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Documents filtered by: Recipient="Hancock, John" AND Project="Washington Papers"
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Upon my Arrival here this Afternoon I was informd that an Express was in Town from the provincial Camp in massachusets Bay; and having seen among other papers in his possession a Letter directed to you as president of the Congress I have taken the Liberty to open it. I was induced to take that Liberty by several Gentlemen of New York who were anxious to know the particulars of the Affair of...
The time of my arrival. The Situation of the Troops—Works—& things in genl—Enemy on Bunkers Hill. The almost impossibility of giving up the present Incampment in the Face of the Enemy, & after so much work has been bestowd notwithstanding our Situation from the devidedness of it, & length of our lines &ca is by no means desirable. The exceeding difficulty of getting returns of the Forces &ca...
I arrived safe at this Place on the 3d Instt, after a Journey attended with a good deal of Fatigue, & retarded by necessary Attentions to the successive Civilities which accompanied me in my whole Rout —Upon my Arrival, I immediately visited the several Posts occupied by our Troops, & as soon as the Weather permitted, reconnoitred those of the Enemy. I found the latter strongly entrench’d on...
Since I did myself the Honour of addressing you the 10th Instt nothing material has happened in the Camp. From some authentick & later Advices of the State of the Ministerial Troops & the great Inconvenience of calling in the Militia in the midst of Harvest, I have been induced for the present to waive it; but in the mean Time recruiting Parties have been sent throughout this Province to fill...
Since I did myself the Honour of addressing you the 14th Instt, I have received Advice from Govr Trumbull, that the Assembly of Connecticut had voted, & that they are now raising two Regiments of 700 Men each, in Consequence of an Application from the Provincial Congress of Massachusetts Bay. The Rhode Island Assembly has also made an Augmentation for this Purpose: these Reinforcements, with...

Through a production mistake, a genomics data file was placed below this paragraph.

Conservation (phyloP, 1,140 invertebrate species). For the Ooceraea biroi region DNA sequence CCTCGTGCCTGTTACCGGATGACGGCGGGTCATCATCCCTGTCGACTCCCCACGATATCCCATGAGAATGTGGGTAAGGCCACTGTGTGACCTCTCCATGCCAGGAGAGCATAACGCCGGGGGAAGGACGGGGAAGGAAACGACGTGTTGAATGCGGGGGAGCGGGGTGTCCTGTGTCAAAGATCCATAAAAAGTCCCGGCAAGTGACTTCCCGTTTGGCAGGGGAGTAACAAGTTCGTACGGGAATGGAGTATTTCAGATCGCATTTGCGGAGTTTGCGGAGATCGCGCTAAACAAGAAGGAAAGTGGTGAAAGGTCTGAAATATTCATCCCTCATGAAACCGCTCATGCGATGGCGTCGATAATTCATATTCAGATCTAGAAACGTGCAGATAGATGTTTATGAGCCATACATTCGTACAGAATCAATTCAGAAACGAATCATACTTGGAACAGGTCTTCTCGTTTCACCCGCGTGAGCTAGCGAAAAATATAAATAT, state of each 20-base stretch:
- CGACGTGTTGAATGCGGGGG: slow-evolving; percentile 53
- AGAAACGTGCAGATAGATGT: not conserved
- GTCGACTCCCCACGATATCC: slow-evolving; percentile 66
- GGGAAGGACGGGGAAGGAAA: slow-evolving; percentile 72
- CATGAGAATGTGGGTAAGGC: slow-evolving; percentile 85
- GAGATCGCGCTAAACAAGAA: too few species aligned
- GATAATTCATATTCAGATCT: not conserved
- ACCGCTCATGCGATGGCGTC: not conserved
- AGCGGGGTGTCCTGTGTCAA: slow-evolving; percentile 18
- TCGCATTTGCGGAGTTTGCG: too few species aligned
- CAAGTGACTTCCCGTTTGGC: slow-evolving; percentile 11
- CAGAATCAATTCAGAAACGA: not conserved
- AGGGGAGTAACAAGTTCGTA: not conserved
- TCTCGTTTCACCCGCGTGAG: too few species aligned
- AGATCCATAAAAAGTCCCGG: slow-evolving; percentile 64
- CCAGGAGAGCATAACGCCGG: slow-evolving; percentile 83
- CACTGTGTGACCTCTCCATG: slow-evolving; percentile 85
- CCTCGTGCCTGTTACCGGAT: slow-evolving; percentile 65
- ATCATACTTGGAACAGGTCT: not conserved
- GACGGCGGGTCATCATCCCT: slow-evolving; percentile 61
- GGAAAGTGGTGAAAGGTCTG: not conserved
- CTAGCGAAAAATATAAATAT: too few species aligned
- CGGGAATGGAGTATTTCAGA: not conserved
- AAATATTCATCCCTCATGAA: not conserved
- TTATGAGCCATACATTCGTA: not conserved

I am particularly to acknowledge that Part of your Favour of the 10th Instt wherein you do me the Honour of determining to join the Army under my Command. I need certainly make no Professions of the Pleasure I shall have in seeing you—At the same Time I have to regret that so little is in my Power to offer equal to Col. Hancock[’s] Merits & worthy his Acceptance. I shall be happy in every Oppy...
Since closing the Letters which accompany this I have received an Account of the Destruction of the Light House, a Copy of which I have the Honour to inclose & of again assuring you that I am with great Respect, Sir Your most Obed. Hbble Serv. P.S. I have also received a more authentick Account of the Loss of the Enemy in the late Battle than any yet receivd. Doctr Winship who lodg’d in the...
Nothing material has occurr’d in either Camp since I had the Honour of addressing you on the 21st Instt by Express. But on Tuesday 3 Men of War & 9 Transports sailed out of Boston Harbour & stood a Course about E.S.E. One Groves who came out of Boston the same Evening informed the Officer at one of the Out Posts, that the Transports had on Board 600 Men & were bound to Block Island, Fishers...
I am to acknowledge the Receipt of your Favour of the 24th July accompanied by 284 Commissions, which are yet much short of the necessary Number. I am much honoured by the Confidence reposed in me of appointing the several Officers recommended in mine of the 10th ult.; and shall endeavour to select such Persons, as are best qualified to fill those important Posts. General Thomas has accepted...
The inclosed Letter came under s⟨uch⟩ a Direction, & Circumstances as led me to supp⟨ose⟩ it contained some interesting Advices, either respecting a Supply of Powder; or the Cloathing lately taken at Philadelphia: I therefore took the Liberty of breaking the Seal; for which I hope the Service & my Motives will apoligize. As the filling up the Place of vacant Brigadier General, will probably be...